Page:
What are the huge "DO NOT EVER DO" things that new nurses need to know about? calling - page 11

I am graduating in a few days, and off to be a new registered nurse. I would love to hear from experienced nurses about the "BIG" things that they need to remember or the things they try to avoid.... Read More

  1. by   rita359
    Quote from Roy Fokker
    I've even begun diluting my 30 mg of Toradol in 6 cc or more of saline before giving it IVP. Nothing to do with NSG school or preceptor - everything to do with my own observation of pt. reactions following an IVP.

    I know some nurses on my floor who don't dilute it at all!

    cheers,

    I second that. I don't think there is an iv push med I don't dilute and give slowly at that.
  2. by   twotrees2
    Quote from katiebugg
    I am graduating in a few days, and off to be a new registered nurse. I would love to hear from experienced nurses about the "BIG" things that they need to remember or the things they try to avoid. Medication tips, or how to deal with patients...anything would be helpful, and thank you !!
    advise from a very cranky ratchety old nurse who precepted me eons ago - whom by the way i respect with the highest regard as her advise has saved me many a time over the yrs- ner assume ANYTHING in this field - clarify anytyhing you are not 150% sure of
  3. by   cyndiangel13
    Thank you soooooo much for this thread. This is a wonderful way to learn on my own time the things I may not think about on the fly/on the floor. I LOVE LOVE LOVE reading the advice/comments/no no's everyone has posted!!! I'm sure it will help me to be a better student (nurse).

    This is not a huge 'DO NOT EVER DO..." but something I learned recently (currently a 2nd level nursing student c only 8.5 months to go ) about putting TED hose on c a little more ease... Use the plastic pkg the hose come in and slip it on the foot. Then put the hose on over the plastic pkg. Pull the hose over the feet and up to the knee. Pull the plastic out thru the toe hole and repeat for the other leg. This helps slide the hose over the feet, which seems to me to be the hardest, a little quicker/easier. This is especially helpful for pts c COPD or SOB who have to tug and pull them on themselves when they get home. I had the opportunity to show this trick to a pulm fibrosis pt and he was especially grateful for this little bit of knowledge. This also helps c pt compliance. Most of my pts c TED (as well as my own grandfather) complain of the physical exertion and breathlessness they experience r/t applying these hose. I'm so fascinated I am going now to find another thread r/t more tips and tricks!!!! :typing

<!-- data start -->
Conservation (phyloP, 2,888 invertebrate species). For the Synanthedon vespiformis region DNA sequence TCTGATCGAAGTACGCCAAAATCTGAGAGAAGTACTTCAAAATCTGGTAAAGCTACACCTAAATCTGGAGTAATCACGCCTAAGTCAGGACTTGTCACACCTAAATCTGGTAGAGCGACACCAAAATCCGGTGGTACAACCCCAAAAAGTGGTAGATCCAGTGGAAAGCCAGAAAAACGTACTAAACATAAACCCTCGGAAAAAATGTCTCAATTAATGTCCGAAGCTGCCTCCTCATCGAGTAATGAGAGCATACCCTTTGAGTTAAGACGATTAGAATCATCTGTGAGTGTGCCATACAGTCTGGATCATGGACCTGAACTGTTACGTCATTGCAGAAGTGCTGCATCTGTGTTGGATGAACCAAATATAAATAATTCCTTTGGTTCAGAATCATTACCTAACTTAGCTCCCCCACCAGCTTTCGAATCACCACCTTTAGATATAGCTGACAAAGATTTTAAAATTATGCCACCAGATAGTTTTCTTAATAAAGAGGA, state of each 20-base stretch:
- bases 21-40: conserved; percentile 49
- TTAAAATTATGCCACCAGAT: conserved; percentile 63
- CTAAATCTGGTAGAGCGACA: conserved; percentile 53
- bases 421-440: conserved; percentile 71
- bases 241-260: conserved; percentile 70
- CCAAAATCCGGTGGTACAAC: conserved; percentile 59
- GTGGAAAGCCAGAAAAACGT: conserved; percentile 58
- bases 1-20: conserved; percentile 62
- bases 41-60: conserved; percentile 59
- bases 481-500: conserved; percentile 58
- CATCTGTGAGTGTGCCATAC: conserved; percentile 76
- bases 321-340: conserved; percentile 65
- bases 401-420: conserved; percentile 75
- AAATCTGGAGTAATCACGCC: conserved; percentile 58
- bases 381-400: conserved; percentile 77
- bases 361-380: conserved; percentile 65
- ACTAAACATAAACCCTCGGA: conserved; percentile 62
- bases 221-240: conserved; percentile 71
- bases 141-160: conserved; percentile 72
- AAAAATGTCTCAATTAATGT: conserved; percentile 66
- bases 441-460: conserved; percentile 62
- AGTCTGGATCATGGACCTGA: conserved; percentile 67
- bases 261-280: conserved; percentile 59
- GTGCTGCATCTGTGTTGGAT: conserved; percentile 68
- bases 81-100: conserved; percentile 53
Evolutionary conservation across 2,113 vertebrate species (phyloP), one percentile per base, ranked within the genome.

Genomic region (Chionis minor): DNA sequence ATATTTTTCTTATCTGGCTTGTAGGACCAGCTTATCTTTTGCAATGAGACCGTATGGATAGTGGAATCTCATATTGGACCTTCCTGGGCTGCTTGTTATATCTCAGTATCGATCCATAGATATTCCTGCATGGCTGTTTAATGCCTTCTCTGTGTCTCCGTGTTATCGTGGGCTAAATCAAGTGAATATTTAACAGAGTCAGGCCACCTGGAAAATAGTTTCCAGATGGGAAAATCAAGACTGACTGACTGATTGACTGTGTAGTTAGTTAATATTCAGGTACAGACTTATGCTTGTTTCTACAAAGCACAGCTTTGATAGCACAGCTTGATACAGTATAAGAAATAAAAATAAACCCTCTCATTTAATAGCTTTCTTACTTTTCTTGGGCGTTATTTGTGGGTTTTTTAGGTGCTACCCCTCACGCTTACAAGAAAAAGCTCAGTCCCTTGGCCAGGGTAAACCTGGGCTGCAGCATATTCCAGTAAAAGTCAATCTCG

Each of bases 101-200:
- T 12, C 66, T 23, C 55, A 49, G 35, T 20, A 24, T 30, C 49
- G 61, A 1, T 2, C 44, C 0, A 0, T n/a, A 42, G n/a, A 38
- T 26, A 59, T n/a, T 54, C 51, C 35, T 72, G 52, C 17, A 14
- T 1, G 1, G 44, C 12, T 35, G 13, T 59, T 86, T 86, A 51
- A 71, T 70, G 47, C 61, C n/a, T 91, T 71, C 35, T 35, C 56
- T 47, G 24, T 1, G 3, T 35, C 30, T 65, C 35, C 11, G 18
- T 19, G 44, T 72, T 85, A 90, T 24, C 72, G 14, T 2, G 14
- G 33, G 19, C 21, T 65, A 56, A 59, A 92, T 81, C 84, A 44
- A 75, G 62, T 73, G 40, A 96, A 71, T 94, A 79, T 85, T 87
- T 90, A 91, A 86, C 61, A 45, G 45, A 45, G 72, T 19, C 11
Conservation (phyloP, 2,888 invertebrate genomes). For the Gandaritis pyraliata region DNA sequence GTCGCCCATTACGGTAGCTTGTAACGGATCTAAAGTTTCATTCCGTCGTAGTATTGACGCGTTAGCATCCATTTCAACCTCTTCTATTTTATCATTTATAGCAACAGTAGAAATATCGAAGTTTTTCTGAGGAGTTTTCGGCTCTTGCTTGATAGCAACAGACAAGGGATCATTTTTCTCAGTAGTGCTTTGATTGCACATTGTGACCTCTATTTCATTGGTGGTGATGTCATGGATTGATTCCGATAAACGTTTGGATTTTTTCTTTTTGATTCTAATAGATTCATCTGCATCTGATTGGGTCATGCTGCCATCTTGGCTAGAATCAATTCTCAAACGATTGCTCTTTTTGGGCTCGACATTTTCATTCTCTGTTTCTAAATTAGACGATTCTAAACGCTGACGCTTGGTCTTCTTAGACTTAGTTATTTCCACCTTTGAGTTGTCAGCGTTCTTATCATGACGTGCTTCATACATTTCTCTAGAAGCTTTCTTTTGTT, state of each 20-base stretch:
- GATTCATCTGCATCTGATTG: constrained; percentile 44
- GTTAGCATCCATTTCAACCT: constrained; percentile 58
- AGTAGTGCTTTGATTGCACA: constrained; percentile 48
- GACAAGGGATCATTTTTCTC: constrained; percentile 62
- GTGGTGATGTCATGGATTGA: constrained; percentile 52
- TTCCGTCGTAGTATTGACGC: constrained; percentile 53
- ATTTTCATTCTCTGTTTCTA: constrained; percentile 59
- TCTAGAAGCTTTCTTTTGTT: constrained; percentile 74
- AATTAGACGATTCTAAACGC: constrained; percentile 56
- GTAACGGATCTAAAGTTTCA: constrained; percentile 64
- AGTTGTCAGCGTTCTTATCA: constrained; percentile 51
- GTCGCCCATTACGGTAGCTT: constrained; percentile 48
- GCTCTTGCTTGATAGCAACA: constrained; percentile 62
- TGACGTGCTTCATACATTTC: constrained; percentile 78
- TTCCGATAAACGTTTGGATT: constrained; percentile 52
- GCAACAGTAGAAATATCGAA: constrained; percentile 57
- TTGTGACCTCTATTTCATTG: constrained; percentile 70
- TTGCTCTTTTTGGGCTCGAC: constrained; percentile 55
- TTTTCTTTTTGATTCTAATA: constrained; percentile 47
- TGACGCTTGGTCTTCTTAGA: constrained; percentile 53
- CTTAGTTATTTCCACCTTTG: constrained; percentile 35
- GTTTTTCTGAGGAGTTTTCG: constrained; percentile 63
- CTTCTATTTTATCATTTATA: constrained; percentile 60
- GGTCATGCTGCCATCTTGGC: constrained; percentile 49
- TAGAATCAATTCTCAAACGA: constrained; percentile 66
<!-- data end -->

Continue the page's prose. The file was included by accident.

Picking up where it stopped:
4. by   mscsrjhm
    Never, ever, ever write on another nurses report sheet. Their brains are set up the way they want them- notations are theirs to make.
    You can never crush meds fine enough when dealing with peg tubes.
    Last edit by mscsrjhm on Apr 5, '08
  5. by   mscsrjhm
    Always make a notation in the Physician's Orders everytime you open the chart, especially when working in a teaching facility.
    Once had a resident slide an order ABOVE the last chart check notation, making it appear that someone missed the order-luckily pharmacy had a copy of the page before the resident got hold of the chart. Since then, I always make a quick chart check or no new order notation, initials and line DIRECTLY beneath the last order.
  6. by   edc1951
    Thank you cyndiangel13. As I just said on another thread we "older" nurses ARE always willing to learn new information. This suggestion is excellent for me, as one of my jobs is teaching home health aides. They work all alone with pts. who often were too stressed to learn what they bwere told in the hospital and will take some time to learn all the new stuff. This is something the aides can not only do but work with them to master.
    As for Mschrisco. YES! How true. I also suggest if you have computerized orders that when you check them you put a big cross in the blank area. I worked in an LTC and had a very bad experience-not with a doctor but the head nurse. I had done the 2nd check of a heparin order which was then ignored by the med nurses. The order was for 10 days and the med was given for 28. I found the error when I was doing the monthly update and wrote an incident report. Luckily the pt. had, during the 10 days, been ordered on strict bed rest so the heparin was OK from a safety perspective. But, to cover their butts the incident report was destroyed and the head nurse wrote an order on a page dated three days after the original order saying to continue it. I quit after that as there were just too many things wrong with that. But, for the 2 weeks I was had left, after I had double checked all orders and signed, I put a big X in the rest of the space so no "orders" could be written. BTW, this nurse did not even sign the "order."